Differences in clock signal arrival times across the chip are called clock skew. It is a fundamental design principle that timing must satisfy register setup and hold time requirements. Both data propagation delay and clock skew are parts of these calculations. Clocking sequentially-adjacent registers on the same edge of a high-skew clock can potentially cause timing violations or even functional failures.
Below Figure 1 shows an example of sequentially-adjacent registers, where a local routing resource has been used to route the clock signal. In this situation, a noticeable clock skew is likely.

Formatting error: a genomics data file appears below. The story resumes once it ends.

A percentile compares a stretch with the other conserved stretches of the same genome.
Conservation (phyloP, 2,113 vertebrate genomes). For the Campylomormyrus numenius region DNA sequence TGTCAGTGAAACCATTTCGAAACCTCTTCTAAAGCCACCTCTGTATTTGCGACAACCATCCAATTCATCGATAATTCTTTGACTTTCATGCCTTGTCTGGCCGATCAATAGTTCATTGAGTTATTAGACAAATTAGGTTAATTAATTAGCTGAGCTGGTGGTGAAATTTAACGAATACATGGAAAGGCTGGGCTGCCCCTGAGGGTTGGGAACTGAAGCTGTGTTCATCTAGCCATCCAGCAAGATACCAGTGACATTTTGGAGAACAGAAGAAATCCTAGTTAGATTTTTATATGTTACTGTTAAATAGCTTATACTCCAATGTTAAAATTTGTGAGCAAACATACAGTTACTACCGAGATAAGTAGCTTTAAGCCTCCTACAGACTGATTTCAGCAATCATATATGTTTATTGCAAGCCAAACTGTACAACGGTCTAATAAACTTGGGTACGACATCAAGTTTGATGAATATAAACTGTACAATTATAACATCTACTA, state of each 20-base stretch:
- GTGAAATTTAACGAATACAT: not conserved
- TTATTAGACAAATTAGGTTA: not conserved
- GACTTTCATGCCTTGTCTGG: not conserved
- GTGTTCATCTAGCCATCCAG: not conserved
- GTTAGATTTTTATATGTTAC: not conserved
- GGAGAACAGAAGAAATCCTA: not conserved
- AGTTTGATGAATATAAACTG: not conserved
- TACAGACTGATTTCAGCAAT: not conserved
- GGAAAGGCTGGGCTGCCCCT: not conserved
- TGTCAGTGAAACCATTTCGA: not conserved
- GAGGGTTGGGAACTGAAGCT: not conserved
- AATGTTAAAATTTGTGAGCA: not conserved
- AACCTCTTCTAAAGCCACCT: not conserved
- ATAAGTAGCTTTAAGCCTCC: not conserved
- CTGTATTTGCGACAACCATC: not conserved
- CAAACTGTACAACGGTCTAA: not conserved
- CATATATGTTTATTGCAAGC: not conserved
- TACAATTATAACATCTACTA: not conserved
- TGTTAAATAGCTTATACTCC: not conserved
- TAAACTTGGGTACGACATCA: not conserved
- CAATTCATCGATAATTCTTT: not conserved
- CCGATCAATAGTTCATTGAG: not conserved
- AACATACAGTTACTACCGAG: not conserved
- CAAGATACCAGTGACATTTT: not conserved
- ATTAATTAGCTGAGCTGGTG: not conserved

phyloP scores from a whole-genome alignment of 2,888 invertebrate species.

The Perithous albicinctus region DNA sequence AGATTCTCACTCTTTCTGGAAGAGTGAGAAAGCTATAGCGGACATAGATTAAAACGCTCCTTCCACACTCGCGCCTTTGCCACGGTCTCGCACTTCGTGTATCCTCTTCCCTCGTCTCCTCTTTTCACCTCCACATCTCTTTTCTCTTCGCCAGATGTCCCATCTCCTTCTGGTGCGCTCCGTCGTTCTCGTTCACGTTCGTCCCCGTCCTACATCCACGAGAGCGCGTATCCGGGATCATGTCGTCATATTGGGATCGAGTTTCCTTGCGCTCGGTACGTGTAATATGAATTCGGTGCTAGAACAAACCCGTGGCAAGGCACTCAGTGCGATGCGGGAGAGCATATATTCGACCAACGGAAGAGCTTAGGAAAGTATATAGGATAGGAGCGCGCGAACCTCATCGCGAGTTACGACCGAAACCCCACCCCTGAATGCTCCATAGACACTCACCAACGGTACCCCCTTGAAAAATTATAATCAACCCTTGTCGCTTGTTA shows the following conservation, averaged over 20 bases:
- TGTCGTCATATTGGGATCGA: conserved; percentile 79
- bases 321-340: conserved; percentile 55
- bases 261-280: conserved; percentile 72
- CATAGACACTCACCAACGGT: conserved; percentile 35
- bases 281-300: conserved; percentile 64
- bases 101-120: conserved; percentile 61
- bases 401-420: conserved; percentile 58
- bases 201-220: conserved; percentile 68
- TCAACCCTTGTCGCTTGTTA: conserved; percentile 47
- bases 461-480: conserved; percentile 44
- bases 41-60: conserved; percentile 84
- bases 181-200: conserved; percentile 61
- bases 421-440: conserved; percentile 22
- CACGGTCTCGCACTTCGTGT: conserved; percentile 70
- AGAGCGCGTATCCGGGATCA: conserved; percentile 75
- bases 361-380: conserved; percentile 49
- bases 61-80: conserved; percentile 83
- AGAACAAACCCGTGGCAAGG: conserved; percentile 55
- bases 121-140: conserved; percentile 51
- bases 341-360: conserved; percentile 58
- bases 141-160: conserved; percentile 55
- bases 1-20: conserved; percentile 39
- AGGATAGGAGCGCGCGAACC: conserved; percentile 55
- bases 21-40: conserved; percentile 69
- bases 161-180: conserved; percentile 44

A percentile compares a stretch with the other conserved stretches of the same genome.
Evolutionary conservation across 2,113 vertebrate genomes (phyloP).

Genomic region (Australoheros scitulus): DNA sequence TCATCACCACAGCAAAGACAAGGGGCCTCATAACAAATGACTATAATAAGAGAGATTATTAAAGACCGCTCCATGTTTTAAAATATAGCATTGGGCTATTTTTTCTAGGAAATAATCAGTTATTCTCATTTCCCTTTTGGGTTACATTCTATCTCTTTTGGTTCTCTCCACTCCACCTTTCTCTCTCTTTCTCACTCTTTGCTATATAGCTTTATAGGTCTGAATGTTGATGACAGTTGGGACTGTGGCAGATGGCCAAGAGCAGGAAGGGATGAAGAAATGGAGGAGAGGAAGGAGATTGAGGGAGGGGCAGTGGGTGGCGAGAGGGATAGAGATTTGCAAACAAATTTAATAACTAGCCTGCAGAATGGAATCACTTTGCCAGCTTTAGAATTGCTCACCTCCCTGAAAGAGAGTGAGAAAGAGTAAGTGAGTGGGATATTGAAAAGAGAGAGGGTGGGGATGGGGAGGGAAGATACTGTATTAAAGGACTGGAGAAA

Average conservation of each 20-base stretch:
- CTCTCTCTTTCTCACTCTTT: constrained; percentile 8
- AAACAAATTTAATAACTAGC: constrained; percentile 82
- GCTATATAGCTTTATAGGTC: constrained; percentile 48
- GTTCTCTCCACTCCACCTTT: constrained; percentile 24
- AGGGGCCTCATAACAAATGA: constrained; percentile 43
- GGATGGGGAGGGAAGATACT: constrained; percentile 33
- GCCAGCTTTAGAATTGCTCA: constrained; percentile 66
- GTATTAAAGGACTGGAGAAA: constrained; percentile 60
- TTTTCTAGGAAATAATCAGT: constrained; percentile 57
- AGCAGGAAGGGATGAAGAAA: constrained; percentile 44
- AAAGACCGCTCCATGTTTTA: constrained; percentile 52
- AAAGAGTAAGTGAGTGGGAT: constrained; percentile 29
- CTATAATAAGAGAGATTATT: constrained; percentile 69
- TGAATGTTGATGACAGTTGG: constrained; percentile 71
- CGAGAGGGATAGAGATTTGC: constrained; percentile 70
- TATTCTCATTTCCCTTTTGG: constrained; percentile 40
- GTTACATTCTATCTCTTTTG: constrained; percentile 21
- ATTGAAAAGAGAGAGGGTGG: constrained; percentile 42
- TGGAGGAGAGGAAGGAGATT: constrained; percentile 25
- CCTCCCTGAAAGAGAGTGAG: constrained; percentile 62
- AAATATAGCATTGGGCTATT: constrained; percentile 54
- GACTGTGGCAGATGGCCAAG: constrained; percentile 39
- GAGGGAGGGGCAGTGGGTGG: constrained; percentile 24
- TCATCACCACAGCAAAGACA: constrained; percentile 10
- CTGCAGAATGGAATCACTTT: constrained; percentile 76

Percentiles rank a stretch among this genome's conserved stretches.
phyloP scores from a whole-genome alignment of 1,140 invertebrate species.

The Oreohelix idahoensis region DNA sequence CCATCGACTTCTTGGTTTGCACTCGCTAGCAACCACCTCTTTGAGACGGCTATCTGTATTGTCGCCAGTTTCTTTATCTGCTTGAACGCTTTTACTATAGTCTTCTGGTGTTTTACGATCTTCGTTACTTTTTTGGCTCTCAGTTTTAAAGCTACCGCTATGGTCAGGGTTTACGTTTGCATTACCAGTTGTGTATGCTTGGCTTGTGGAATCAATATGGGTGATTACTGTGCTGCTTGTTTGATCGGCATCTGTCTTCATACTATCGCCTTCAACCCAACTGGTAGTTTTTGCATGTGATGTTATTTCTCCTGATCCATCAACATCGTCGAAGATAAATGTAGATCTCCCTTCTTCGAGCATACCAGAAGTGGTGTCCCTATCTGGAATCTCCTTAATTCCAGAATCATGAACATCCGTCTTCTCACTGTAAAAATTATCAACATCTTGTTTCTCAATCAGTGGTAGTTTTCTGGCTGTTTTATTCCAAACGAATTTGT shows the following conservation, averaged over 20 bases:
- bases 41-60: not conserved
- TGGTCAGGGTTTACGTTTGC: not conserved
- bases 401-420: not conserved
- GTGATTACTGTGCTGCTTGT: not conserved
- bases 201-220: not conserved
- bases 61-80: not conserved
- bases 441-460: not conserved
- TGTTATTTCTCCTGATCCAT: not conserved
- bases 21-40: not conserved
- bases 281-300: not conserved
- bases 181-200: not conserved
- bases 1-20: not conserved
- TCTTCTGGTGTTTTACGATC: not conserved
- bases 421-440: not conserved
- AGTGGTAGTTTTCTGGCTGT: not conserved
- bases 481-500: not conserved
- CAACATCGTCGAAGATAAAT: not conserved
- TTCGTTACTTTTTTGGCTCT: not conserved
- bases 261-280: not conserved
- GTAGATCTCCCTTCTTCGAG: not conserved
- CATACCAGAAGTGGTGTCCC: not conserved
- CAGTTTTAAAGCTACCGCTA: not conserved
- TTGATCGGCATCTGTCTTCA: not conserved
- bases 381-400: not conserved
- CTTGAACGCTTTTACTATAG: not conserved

In Figure 1, all registers are clocked at the same edge, but the arrival time of the edge is different at each register. Figure 2 indicates an example of the clock skew for the circuit shown in Figure 1.
Figure 1: Sequentially Adjacent Registers with Clock Skew
Figure 2: Clock Arrival Time Functions in the Circuit of Figure 1
Post a Comment
Please provide valuable comments and suggestions for our motivation. Feel free to write down any query if you have regarding this post.